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From Confused to Confident

By Meenakshi Verma Agrawal

Riding the Mumbai Locals-Ladies Style

Sitting on the commuter rail in Boston, I suddenly became very aware of my personal space. A woman sat next to me, and I immediately moved away to make sure she wasn’t sitting too close. It brought me back to riding the local trains in Mumbai, where personal space was a foreign phenomenon. Riding the Mumbai locals ladies’ compartments can open adventurous minds to the differences between genders, the joy of proximity and the complexity of public transportation in India.

After spending 27 years of my life in the United States, I moved to Mumbai for two years to work for a non-profit organization called AVSAR India (Alliance of Volunteers for Service, Action and Reform). The organization recruited volunteers to work in Mumbai for local organizations and part of my job was to orient volunteers (mostly from America or Canada) to Mumbai. This experience led to my discovery of the wonderful world of the local trains of Mumbai.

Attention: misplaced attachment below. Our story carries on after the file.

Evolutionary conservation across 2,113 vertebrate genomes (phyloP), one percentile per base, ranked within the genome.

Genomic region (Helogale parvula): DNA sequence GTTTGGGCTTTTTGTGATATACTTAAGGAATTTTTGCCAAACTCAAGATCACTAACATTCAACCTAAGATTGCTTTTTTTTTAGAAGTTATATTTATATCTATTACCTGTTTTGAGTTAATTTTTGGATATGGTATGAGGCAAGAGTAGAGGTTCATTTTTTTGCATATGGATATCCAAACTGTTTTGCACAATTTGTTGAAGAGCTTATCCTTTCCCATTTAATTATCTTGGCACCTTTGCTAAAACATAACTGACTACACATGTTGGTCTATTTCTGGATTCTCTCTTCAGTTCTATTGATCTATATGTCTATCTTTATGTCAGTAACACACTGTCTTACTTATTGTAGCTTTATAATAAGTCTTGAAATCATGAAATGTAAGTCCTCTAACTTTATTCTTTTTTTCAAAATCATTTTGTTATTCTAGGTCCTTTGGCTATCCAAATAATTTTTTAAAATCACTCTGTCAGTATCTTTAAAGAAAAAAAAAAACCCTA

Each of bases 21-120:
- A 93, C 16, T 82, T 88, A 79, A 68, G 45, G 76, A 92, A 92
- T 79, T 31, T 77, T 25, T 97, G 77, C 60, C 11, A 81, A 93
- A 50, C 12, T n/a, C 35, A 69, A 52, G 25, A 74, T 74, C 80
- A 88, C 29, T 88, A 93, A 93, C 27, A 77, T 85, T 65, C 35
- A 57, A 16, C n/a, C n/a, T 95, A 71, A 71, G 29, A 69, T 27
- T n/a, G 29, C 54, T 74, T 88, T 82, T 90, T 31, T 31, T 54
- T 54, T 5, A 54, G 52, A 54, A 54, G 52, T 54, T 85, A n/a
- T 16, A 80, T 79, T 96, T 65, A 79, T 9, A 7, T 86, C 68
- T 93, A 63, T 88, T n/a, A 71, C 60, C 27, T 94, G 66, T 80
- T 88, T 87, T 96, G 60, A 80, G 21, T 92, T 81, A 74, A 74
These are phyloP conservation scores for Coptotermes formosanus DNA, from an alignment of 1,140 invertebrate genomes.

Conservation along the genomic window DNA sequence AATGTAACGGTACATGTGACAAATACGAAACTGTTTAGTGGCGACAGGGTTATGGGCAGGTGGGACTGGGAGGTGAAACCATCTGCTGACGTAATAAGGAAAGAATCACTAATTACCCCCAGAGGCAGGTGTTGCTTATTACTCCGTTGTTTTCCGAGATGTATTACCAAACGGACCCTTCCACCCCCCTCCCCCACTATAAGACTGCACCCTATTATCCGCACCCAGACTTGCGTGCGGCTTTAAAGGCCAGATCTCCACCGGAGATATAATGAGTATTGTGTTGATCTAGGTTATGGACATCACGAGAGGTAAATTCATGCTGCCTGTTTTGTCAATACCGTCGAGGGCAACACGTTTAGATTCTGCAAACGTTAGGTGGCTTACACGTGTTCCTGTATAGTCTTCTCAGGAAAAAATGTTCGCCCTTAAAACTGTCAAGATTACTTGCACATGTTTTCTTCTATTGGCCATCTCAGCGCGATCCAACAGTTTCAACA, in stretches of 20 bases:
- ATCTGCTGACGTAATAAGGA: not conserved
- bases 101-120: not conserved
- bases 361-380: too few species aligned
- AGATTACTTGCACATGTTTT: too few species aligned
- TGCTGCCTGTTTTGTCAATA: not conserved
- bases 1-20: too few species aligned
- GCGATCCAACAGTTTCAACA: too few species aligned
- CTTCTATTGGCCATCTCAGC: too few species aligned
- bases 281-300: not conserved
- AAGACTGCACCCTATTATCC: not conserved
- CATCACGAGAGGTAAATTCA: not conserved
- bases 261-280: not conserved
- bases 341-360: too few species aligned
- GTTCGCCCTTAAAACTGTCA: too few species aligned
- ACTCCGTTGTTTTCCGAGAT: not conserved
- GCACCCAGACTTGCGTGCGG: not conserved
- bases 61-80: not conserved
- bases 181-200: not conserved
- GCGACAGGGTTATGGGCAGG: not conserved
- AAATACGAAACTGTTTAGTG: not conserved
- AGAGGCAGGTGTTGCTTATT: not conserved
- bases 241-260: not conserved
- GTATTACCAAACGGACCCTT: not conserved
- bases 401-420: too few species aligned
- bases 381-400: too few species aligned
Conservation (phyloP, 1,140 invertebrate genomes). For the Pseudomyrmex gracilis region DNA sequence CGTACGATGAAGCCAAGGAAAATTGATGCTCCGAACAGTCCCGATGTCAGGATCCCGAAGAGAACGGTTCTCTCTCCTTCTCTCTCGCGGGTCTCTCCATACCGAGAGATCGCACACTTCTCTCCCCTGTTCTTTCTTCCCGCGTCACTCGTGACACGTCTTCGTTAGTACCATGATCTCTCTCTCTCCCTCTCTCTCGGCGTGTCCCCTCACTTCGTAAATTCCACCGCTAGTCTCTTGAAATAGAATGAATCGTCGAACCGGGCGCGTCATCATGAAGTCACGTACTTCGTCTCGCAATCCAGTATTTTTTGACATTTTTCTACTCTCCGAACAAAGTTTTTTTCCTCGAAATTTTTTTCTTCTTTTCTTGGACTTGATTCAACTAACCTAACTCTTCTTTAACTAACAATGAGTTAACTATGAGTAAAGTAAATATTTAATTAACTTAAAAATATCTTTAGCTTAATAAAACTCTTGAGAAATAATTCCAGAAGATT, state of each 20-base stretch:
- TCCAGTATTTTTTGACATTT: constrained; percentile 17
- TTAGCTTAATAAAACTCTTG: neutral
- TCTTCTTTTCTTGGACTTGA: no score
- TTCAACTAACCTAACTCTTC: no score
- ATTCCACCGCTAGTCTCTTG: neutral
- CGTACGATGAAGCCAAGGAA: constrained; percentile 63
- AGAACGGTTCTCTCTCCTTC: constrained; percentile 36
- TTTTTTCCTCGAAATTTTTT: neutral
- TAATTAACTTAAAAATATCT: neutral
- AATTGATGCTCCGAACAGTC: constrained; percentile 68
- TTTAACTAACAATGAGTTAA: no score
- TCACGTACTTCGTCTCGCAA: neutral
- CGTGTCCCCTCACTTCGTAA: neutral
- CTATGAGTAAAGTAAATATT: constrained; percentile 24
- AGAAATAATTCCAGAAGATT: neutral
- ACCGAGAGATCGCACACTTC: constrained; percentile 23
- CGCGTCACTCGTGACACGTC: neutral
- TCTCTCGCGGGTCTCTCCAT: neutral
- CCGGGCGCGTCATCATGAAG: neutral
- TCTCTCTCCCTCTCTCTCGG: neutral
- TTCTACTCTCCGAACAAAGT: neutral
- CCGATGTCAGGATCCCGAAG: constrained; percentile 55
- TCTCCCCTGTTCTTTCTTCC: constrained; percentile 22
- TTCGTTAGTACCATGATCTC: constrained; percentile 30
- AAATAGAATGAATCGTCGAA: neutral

Photo by Deepti Gupta

The train lines in Mumbai run north to south with some variations. The three lines are the Western, Central and Harbour lines. It has been observed that at present about 5,000 people cram into trains with the capacity to carry only 1,700 passengers. The suburban railway began operation in 1857 and is considered the oldest railway in Asia. Total ridership is estimated at 6.1 million daily.

The dubbas or ladies’ compartments are at the front, middle and end of each train. It’s easy to find the dubbas at the train station because you see a multitude of blood red, peacock blue, lime green and haldi yellow on saris, jeans, tops, purses and shoes. The ladies’ compartments were most likely created to save women from various forms of sexual, visual and verbal harassment that one of mixed genders could bring. Although Mumbai is quite safe (generally speaking), it’s always safer for a lady to retie her sari, put on make-up or gossip with the gals without the roving eyes of their male counterparts. The ladies’ compartments are still usually not large enough to accommodate the waiting crowd of ladies, so where you sit or stand usually impacts your experience on the train.